This love story is told from several perspectives. Elia is the protagonist in the present day, but we also see Cameron. In the past, we see him and his lost love. Usually, I find stories told in two time periods don't work well. However, in this case with the secret of lost love as the thread holding the story together, it works well.

Elia is a delightfully naive character. She is desperately searching for the meaning of love, but she is also capable of determination to see her adventure through to completion. Beck is a more nebulous character. We glimpse his total infatuation with his lover, but in the present day he is more subdued yet willing to part with his secret to the right person.

The characters who inhabit the island: Isabella, the island matriarch, Fatty, the medical doctor with a drug habit, Paco, the cantina owner, and Falcon, the pilot, are extremely well drawn. Each is unique and each fits the setting perfectly. They were some of the best parts of the book.

If you enjoy an adventure wrapped in a romance, you'll enjoy this book.

I reviewed this book for PR by the Book.   

Wednesday, October 7, 2015

A Family Devastated by a Historic Tragedy

On the day the atomic bomb dropped on Nagasaki, Amaterasu took her grandson, Hideo to school. She was supposed to meet her daughter Yuko at the cathedral later. They were estranged because of what Yuko chose to do.

Before Amaterasu set off to meet her daughter, the bomb exploded. The residents of Nagasaki called it “pikadon” a bright flash that changed their lives forever. Yuko was at the center of the blast. There was no hope of finding her, but Amaterasu and her husband, Kenzo, searched for Hideo. They never found him.

Now Amaterasu is a widow living in the United states when a badly scarred man arrives at her door claiming to be her lost grandson. Amaterasu finds it hard to accept that this man is her grandson, but his arrival triggers a flood of old memories.

The is a beautifully written book. The descriptions of Nagasaki both before and after the bombing make you feel that you can see the city. The characters are compelling. Although I couldn't feel warm about Amaterasu, I thought her character was well done.

The plot moves back and forth between the present and life before the bombing. In the early days we get to know Yuko and her relationship with Amaterasu. The mother-daughter relationship drives the story. Often I find a story that moves between time periods is better in one era than the other. In this case, I thought the author did a good job tying the past to the present and gradually revealing the problems that created friction between Amaterasu and her daughter.

I highly recommend this book if you enjoy family stories set in tragic circumstances.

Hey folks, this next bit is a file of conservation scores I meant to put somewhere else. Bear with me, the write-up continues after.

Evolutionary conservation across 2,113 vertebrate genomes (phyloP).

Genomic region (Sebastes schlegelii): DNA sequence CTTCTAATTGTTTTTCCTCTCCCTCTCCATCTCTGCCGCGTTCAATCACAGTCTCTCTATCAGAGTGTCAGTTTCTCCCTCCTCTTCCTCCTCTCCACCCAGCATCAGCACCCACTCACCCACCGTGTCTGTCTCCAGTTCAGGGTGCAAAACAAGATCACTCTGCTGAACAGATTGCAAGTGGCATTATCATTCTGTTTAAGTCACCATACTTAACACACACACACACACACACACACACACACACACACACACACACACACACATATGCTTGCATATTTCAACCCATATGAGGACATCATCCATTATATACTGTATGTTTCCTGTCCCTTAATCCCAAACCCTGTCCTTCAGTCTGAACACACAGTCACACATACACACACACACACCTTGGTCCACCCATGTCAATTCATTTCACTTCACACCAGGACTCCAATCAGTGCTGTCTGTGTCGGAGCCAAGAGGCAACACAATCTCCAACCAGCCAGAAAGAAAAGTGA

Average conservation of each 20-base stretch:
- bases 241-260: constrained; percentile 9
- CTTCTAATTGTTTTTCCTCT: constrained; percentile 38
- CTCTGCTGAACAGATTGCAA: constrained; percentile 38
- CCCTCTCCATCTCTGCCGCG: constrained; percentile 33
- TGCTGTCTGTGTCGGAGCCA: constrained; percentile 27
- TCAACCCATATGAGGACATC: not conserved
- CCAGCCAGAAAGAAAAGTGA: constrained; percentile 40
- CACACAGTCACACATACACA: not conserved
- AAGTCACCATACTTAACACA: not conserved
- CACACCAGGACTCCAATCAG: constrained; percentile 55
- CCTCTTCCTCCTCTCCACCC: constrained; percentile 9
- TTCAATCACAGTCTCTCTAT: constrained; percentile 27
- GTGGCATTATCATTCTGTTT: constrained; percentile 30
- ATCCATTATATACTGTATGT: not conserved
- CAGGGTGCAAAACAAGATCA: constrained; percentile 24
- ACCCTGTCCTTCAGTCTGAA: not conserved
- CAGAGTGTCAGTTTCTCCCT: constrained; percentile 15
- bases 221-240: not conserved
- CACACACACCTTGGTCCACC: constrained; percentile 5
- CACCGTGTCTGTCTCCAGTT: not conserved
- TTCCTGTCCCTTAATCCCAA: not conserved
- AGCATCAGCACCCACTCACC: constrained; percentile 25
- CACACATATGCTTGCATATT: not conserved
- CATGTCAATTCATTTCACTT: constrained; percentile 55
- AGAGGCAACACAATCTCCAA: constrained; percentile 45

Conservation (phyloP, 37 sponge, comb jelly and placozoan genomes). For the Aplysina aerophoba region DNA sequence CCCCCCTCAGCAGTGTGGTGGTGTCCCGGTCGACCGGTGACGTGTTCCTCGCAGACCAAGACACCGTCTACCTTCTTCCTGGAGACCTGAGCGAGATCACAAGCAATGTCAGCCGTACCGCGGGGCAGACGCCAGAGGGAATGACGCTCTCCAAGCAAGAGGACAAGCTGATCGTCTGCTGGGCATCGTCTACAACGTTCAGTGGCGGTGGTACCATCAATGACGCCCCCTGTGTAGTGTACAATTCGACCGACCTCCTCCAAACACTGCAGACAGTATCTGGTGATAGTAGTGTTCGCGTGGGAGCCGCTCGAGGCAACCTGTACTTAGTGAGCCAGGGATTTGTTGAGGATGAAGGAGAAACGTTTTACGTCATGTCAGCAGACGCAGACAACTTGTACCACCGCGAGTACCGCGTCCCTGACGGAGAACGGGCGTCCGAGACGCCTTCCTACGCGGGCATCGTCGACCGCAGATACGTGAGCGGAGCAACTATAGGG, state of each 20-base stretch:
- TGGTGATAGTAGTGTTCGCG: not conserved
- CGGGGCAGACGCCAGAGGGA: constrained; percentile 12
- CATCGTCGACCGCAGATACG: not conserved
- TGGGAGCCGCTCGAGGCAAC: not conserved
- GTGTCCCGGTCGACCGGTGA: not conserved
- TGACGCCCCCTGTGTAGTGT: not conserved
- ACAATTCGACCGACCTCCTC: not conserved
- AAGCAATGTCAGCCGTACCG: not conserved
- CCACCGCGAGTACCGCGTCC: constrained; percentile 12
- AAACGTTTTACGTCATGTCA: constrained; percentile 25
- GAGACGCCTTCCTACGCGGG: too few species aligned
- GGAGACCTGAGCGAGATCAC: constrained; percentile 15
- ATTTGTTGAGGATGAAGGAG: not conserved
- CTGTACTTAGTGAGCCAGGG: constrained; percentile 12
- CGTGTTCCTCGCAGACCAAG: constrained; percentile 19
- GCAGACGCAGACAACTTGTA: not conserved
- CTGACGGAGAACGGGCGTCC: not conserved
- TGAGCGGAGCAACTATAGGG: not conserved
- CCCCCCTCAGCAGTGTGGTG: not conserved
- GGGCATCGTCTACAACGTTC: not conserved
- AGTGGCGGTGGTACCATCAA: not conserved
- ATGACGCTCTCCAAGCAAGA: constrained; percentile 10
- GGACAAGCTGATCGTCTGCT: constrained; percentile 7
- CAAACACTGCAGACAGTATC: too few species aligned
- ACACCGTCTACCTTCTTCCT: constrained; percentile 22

I reviewed this book for Penguin.  

Thursday, October 1, 2015

Case Studies in Branding Showing Big Successful Companies

While this book presents standard business ideas about branding and is well written and interesting, it does little to help small business owners learn how to brand their product. The book opens with a standard section on the principles of branding: create a demand, determine a strategic direction, deliver the core benefits of the product, and maintain a long-term vision. This section is followed by sixteen case studies showing how the business leaders of successful companies used the principles.

The book is well written and entertaining if you're interested in how companies like Amazon, Victoria's Secret, and Starbucks succeeded, but like so many case study books, these stories are very individual and driven by the brilliance of the company founder.

Aside from the principles, which can be found in most marketing textbooks, I didn't find much to help the struggling small business. In fact, I think it would be rather daunting for a small business to compare itself to Frito Lay, for example.

I recommend this book if you're interested in reading about success stories, and you may glean some useful ideas for your business, but this isn't a manual for how to improve your brand. You have to take the ideas and work to create what's right for your business.

I reviewed this book for Net Galley.

A Detailed History of FDR From His Early Political Career to the Fall of France During WWII

Although FDR left no detailed memoir giving the reasons for his political decisions, Daniels has captured his words and used them in the context of events to give us a picture of what FDR thought. The book opens with a brief view of Franklin's early life, but the concentration is on his political career. While I had read several biographies of Roosevelt, this is the first one to go in depth about his early office holding. I found it instructive in light of his later political ideas including the New Deal.

I also found it fascinating to read about how FDR was able to control the information about his polio and was able to act as normal as possible. It's enlightening to see how he about how he overcame his affliction.

On the positive side, this is a very detailed, perhaps definitive, look at FDR. Because there is so much detail from quotes to actions to what other historians have said about him, it is a sometime difficult book to read. However, if you're interested in a comprehensive history, this is it.

On the negative side, because the book is crammed with historical detail it is sometimes hard to read. I enjoyed it, but I wouldn't recommend it unless you're interested in becoming immersed in FDRs life.

The book ends before the US enters WWII. Although the transitions seems rather abrupt when you've been following the history closely, it leaves you wanting to go more in depth into the next segment of FDRs career.

If you enjoy history, this is an extremely well done book. I highly recommend it.

I reviewed this book for Net Galley.